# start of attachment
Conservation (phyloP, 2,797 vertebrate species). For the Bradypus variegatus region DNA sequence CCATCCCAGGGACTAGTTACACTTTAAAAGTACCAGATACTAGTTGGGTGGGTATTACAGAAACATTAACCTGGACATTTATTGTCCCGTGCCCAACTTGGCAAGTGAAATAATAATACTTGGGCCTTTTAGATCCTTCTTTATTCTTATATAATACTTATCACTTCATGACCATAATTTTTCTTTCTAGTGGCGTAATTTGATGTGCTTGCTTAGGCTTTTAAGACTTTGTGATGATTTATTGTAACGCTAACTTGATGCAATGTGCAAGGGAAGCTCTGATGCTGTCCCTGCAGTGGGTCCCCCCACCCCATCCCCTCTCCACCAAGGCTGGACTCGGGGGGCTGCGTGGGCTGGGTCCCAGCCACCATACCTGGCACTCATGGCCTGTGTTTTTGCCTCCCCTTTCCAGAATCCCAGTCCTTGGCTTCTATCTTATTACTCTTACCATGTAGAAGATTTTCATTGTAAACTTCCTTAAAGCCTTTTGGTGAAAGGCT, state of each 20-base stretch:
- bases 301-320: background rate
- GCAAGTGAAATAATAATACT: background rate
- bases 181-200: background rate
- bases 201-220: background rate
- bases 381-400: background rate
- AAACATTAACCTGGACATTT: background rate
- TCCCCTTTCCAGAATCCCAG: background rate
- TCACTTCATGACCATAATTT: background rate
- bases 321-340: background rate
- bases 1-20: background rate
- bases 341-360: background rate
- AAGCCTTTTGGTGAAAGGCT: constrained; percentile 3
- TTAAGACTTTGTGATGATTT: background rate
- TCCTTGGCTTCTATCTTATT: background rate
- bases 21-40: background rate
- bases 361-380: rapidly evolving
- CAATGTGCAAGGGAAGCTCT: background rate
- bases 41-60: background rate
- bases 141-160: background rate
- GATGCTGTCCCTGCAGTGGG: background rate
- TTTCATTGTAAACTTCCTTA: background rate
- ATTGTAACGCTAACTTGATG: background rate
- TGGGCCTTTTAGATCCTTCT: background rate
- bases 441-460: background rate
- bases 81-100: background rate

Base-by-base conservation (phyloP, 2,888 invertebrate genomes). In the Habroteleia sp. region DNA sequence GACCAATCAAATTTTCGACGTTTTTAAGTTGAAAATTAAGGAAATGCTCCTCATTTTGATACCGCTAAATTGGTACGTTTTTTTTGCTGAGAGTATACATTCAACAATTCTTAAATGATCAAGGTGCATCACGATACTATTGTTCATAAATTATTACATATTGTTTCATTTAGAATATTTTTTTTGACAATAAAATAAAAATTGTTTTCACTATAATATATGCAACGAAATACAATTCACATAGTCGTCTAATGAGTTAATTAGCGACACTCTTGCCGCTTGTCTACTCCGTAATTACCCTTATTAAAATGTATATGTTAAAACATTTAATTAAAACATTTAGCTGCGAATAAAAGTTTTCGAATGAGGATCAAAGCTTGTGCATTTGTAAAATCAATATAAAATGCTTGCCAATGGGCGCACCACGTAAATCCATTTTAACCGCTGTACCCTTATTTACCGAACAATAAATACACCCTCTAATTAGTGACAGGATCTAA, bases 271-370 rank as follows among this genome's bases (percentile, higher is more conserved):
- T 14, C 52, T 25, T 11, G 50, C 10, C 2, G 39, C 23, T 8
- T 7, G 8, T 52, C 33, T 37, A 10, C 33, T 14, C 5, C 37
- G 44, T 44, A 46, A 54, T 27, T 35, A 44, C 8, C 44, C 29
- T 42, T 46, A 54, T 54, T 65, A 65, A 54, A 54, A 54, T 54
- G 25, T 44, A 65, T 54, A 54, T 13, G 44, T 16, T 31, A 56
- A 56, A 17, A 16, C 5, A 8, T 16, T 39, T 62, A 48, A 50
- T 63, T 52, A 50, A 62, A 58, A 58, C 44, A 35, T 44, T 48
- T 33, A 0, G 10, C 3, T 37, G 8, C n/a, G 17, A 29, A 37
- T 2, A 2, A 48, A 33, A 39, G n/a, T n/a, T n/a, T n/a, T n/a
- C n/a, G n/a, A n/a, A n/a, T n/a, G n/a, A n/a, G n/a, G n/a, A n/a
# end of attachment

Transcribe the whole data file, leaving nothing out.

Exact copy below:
Conservation (phyloP, 2,797 vertebrate species). For the Bradypus variegatus region DNA sequence CCATCCCAGGGACTAGTTACACTTTAAAAGTACCAGATACTAGTTGGGTGGGTATTACAGAAACATTAACCTGGACATTTATTGTCCCGTGCCCAACTTGGCAAGTGAAATAATAATACTTGGGCCTTTTAGATCCTTCTTTATTCTTATATAATACTTATCACTTCATGACCATAATTTTTCTTTCTAGTGGCGTAATTTGATGTGCTTGCTTAGGCTTTTAAGACTTTGTGATGATTTATTGTAACGCTAACTTGATGCAATGTGCAAGGGAAGCTCTGATGCTGTCCCTGCAGTGGGTCCCCCCACCCCATCCCCTCTCCACCAAGGCTGGACTCGGGGGGCTGCGTGGGCTGGGTCCCAGCCACCATACCTGGCACTCATGGCCTGTGTTTTTGCCTCCCCTTTCCAGAATCCCAGTCCTTGGCTTCTATCTTATTACTCTTACCATGTAGAAGATTTTCATTGTAAACTTCCTTAAAGCCTTTTGGTGAAAGGCT, state of each 20-base stretch:
- bases 301-320: background rate
- GCAAGTGAAATAATAATACT: background rate
- bases 181-200: background rate
- bases 201-220: background rate
- bases 381-400: background rate
- AAACATTAACCTGGACATTT: background rate
- TCCCCTTTCCAGAATCCCAG: background rate
- TCACTTCATGACCATAATTT: background rate
- bases 321-340: background rate
- bases 1-20: background rate
- bases 341-360: background rate
- AAGCCTTTTGGTGAAAGGCT: constrained; percentile 3
- TTAAGACTTTGTGATGATTT: background rate
- TCCTTGGCTTCTATCTTATT: background rate
- bases 21-40: background rate
- bases 361-380: rapidly evolving
- CAATGTGCAAGGGAAGCTCT: background rate
- bases 41-60: background rate
- bases 141-160: background rate
- GATGCTGTCCCTGCAGTGGG: background rate
- TTTCATTGTAAACTTCCTTA: background rate
- ATTGTAACGCTAACTTGATG: background rate
- TGGGCCTTTTAGATCCTTCT: background rate
- bases 441-460: background rate
- bases 81-100: background rate

Base-by-base conservation (phyloP, 2,888 invertebrate genomes). In the Habroteleia sp. region DNA sequence GACCAATCAAATTTTCGACGTTTTTAAGTTGAAAATTAAGGAAATGCTCCTCATTTTGATACCGCTAAATTGGTACGTTTTTTTTGCTGAGAGTATACATTCAACAATTCTTAAATGATCAAGGTGCATCACGATACTATTGTTCATAAATTATTACATATTGTTTCATTTAGAATATTTTTTTTGACAATAAAATAAAAATTGTTTTCACTATAATATATGCAACGAAATACAATTCACATAGTCGTCTAATGAGTTAATTAGCGACACTCTTGCCGCTTGTCTACTCCGTAATTACCCTTATTAAAATGTATATGTTAAAACATTTAATTAAAACATTTAGCTGCGAATAAAAGTTTTCGAATGAGGATCAAAGCTTGTGCATTTGTAAAATCAATATAAAATGCTTGCCAATGGGCGCACCACGTAAATCCATTTTAACCGCTGTACCCTTATTTACCGAACAATAAATACACCCTCTAATTAGTGACAGGATCTAA, bases 271-370 rank as follows among this genome's bases (percentile, higher is more conserved):
- T 14, C 52, T 25, T 11, G 50, C 10, C 2, G 39, C 23, T 8
- T 7, G 8, T 52, C 33, T 37, A 10, C 33, T 14, C 5, C 37
- G 44, T 44, A 46, A 54, T 27, T 35, A 44, C 8, C 44, C 29
- T 42, T 46, A 54, T 54, T 65, A 65, A 54, A 54, A 54, T 54
- G 25, T 44, A 65, T 54, A 54, T 13, G 44, T 16, T 31, A 56
- A 56, A 17, A 16, C 5, A 8, T 16, T 39, T 62, A 48, A 50
- T 63, T 52, A 50, A 62, A 58, A 58, C 44, A 35, T 44, T 48
- T 33, A 0, G 10, C 3, T 37, G 8, C n/a, G 17, A 29, A 37
- T 2, A 2, A 48, A 33, A 39, G n/a, T n/a, T n/a, T n/a, T n/a
- C n/a, G n/a, A n/a, A n/a, T n/a, G n/a, A n/a, G n/a, G n/a, A n/a